There is a 3 year age gap between my younger brother and me and my mother has sworn to high heaven that 3 years was the perfect age to introduce a sibling to the family. “You were easy to manage because I could ask you do to things and help and you would understand what I’d need from you”.
Except what my mother failed to mention was that unlike my 3-year-old son, I was actually a helpful child who would sit still occasionally. My son is a firecracker. I love him to the end of the world but he is such a busy boy, who is still very much a mommy’s boy when he wants to be.
There was definitely a period of adjustment and 5 months later we’re still dealing with a bit of jealousy every now and again. Unfortunately, I only have two hands.
So here are the things we did to help with the transition with going from one kid to two.
1. Talk about the baby beforehand
When I was pregnant we spoke to him about the baby a lot. He wasn’t too keen on feeling her move in my tummy but we told him that he was going to be a big brother.
Luckily he loves babies and whenever we came across a baby he would gravitate towards it and just be so cute. We’d ask him if he wanted a baby to come live with us and remind him that he was getting one soon.
Today he still refers to her as his baby and he is fiercely protective over her even though he resents her attention-hogging at times.
2. Keep them informed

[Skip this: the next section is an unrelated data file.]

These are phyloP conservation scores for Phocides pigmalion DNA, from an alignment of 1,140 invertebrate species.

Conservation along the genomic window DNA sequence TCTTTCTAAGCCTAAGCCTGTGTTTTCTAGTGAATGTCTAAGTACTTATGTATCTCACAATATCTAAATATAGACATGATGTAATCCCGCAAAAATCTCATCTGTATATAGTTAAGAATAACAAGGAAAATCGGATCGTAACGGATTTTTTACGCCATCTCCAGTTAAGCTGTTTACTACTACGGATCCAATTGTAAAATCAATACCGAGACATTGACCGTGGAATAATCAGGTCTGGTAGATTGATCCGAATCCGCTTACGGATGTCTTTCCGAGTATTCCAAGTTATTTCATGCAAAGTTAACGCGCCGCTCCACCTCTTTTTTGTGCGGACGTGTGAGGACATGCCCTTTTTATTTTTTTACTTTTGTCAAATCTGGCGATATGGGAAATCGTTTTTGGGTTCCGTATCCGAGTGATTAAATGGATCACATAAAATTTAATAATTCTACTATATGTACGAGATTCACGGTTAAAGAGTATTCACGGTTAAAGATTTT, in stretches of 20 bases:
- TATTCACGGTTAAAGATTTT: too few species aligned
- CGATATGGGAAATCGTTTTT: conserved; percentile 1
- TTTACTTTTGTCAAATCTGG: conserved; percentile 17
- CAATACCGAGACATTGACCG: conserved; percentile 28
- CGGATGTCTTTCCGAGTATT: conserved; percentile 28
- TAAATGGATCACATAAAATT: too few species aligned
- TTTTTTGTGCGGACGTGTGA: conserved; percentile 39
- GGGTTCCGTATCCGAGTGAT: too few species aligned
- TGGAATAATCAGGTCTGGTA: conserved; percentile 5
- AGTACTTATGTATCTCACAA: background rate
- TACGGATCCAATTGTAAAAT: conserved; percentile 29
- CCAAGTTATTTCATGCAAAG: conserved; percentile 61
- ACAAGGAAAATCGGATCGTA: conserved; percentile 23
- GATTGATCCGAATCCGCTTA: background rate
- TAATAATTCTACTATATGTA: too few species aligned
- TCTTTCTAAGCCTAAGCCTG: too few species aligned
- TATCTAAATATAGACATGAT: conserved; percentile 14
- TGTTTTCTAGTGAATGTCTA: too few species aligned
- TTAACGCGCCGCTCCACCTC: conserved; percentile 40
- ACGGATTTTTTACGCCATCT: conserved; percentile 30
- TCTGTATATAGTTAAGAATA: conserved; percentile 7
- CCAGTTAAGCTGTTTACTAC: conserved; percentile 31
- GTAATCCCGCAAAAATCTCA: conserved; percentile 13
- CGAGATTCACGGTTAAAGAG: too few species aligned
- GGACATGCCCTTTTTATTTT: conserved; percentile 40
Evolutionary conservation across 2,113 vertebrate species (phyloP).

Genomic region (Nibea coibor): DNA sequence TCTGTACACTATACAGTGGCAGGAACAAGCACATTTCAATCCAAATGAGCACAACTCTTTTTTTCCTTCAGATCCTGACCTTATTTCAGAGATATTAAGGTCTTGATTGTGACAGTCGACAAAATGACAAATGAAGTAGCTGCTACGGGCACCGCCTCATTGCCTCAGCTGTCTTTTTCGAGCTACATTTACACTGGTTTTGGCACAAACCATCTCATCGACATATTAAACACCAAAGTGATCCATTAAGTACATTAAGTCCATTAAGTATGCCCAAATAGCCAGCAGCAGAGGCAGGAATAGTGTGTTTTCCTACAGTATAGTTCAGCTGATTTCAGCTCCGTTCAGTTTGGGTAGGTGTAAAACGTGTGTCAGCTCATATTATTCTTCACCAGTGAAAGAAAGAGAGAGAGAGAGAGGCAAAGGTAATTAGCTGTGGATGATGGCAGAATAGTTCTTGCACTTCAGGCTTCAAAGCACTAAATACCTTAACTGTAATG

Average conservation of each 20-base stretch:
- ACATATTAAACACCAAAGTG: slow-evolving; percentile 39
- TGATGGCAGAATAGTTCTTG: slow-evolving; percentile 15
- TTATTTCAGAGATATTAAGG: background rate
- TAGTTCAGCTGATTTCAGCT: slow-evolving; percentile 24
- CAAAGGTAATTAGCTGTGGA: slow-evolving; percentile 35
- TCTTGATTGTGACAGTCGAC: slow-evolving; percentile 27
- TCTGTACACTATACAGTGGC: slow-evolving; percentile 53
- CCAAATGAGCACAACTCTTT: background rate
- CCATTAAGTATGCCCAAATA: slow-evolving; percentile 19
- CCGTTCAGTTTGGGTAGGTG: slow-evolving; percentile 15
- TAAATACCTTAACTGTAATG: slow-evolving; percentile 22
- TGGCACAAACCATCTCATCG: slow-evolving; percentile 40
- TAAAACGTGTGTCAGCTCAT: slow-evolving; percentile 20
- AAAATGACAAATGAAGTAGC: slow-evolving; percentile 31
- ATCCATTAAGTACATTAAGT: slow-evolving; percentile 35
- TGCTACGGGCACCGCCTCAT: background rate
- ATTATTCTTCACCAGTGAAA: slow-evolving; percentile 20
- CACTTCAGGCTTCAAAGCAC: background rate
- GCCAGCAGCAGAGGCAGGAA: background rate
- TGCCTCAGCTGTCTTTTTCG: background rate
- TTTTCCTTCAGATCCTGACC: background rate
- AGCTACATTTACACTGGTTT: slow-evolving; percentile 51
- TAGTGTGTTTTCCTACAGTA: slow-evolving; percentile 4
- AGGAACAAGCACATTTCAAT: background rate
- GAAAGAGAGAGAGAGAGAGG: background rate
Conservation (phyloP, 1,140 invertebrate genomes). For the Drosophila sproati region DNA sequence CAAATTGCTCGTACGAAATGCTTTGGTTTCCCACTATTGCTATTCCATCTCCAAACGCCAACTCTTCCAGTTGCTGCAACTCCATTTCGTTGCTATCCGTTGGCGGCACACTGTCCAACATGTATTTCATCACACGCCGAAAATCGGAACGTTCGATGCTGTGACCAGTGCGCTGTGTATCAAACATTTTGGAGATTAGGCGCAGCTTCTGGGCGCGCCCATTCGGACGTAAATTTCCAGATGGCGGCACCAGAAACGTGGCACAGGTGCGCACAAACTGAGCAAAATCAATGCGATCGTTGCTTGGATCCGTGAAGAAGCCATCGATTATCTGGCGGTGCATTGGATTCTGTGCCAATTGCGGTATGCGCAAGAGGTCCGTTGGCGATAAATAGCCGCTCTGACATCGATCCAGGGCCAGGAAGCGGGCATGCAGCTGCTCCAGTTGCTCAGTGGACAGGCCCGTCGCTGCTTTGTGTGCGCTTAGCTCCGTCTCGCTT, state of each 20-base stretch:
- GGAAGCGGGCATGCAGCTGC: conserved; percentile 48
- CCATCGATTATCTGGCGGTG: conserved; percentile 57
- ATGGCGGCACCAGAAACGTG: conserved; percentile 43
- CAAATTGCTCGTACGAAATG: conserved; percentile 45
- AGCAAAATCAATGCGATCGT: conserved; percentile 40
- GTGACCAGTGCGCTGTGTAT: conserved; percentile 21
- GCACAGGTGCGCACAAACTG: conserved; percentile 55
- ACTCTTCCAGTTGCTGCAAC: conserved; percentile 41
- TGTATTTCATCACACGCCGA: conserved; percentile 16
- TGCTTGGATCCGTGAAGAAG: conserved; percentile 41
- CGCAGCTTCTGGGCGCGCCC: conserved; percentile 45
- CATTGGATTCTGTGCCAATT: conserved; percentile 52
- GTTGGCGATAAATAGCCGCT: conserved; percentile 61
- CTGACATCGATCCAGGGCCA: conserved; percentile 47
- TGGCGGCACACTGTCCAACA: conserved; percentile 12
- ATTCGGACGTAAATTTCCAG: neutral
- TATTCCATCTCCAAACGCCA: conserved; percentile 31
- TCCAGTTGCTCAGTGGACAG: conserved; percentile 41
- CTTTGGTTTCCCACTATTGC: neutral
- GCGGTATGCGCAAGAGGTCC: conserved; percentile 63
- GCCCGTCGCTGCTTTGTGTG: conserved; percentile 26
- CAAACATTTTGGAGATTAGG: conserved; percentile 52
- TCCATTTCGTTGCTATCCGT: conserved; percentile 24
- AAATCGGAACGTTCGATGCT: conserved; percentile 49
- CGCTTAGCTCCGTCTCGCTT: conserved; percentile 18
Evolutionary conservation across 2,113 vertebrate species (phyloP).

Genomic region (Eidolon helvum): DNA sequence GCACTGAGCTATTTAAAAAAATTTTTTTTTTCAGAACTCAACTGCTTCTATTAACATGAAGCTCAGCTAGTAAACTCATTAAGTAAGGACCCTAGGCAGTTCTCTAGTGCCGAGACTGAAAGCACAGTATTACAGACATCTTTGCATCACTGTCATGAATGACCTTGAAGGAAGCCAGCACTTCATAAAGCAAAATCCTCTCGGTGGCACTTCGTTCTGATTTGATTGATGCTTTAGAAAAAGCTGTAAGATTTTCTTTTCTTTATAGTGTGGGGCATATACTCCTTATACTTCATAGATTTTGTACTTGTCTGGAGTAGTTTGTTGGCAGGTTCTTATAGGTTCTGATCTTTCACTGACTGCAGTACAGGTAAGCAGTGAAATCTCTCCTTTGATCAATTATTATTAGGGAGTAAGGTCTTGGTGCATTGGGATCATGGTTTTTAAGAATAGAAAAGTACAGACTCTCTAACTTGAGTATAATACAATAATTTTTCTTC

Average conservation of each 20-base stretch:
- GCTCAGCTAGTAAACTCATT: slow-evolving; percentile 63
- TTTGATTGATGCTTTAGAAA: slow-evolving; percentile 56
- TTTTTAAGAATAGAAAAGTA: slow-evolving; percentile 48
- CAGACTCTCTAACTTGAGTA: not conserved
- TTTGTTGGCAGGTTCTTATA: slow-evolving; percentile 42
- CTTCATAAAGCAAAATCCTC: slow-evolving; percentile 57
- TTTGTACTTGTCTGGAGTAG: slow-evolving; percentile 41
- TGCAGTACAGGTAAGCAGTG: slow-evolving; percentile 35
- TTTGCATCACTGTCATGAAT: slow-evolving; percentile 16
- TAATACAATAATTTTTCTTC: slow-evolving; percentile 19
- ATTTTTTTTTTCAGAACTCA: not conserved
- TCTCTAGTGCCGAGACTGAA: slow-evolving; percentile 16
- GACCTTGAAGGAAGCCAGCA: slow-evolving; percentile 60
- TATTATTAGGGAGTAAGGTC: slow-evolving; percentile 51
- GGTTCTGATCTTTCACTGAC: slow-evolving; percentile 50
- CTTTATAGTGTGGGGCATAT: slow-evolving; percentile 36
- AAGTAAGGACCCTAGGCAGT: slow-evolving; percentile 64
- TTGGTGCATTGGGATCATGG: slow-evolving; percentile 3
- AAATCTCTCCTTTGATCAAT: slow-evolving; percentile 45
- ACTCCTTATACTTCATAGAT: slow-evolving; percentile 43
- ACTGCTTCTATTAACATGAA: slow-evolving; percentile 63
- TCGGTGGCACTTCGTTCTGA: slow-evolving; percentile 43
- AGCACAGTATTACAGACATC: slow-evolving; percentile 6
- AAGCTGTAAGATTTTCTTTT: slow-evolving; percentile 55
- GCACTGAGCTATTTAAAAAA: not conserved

In the weeks leading up to my C-section, we told him that soon mommy would be going to the hospital to fetch the baby and he would come visit us soon after. So when we left him to sleep over at his aunt’s the night before I was booked in, he was absolutely fine with it. In fact he was so excited, he chased me out of the house to go fetch “his baby”.
3. Get them a gift from the baby
I'm not sure if this worked, to be honest. He wasn't really jealous of all the baby clothes and things she got and as far as toys went, he definitely has the lion's share. This one really depends on the kind of kid you have. But our son gets so many things from his grandparents all the time that this didn't really make an impact on him.
4. Concentrate on your older kid
This is the hard one with a newborn around because they’re so physically demanding – and so is a toddler. But a toddler has additional emotional needs that can’t be ignored, especially since a new little person has suddenly dropped in and taken his throne. So whenever I wasn’t feeding the baby, I was spending time with my son, even if it was cuddling on the couch watching Blaze and the Monster Machines.
5. Include your toddler where possible
I try to include my son wherever possible but he is like a tiny wrecking ball in miniature. We tried to include him in bathtime, but he splashed water on the bed. I tried to get him to help at nappy changing time, but he ran away with the nappy and tried to stick his fingers in the Sudocrem.
But he loves his sister and now that she is more animated, he loves making her laugh. He also scolds her like an old man when she pulls his hair. His favourite thing of all time though is to bring her into our bed, lie next to her and make me take pictures of them. Whether she wants to or not.
Do you have any more tips for making this transition easier? Send them to firstname.lastname@example.org and we could publish them.